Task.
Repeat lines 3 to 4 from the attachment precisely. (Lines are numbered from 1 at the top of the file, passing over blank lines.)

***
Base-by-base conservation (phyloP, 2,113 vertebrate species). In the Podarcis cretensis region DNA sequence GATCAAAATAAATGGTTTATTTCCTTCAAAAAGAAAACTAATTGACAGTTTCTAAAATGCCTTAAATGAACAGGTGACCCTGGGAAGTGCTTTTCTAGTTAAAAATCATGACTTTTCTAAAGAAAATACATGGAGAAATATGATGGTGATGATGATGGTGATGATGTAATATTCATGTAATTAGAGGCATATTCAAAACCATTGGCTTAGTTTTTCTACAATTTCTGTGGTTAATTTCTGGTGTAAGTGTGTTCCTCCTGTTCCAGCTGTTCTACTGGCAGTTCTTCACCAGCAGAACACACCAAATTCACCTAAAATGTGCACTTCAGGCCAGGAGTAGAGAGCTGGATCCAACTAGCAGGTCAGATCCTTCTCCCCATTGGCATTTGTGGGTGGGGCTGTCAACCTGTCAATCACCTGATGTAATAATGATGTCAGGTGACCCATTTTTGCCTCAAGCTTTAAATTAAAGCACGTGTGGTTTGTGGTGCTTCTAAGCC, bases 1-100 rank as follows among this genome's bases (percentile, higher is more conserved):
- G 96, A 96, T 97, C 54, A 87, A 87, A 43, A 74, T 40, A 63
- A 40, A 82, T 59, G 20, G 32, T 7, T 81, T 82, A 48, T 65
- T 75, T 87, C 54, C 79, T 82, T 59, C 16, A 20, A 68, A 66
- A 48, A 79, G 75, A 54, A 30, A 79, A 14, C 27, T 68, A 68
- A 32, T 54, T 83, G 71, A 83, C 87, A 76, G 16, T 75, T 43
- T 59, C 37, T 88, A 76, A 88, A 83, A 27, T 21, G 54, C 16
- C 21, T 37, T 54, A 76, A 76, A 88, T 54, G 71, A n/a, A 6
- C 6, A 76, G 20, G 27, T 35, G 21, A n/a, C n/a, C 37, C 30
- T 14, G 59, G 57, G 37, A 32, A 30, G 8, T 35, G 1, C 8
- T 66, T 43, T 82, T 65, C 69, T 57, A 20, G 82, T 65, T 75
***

- A 40, A 82, T 59, G 20, G 32, T 7, T 81, T 82, A 48, T 65
- T 75, T 87, C 54, C 79, T 82, T 59, C 16, A 20, A 68, A 66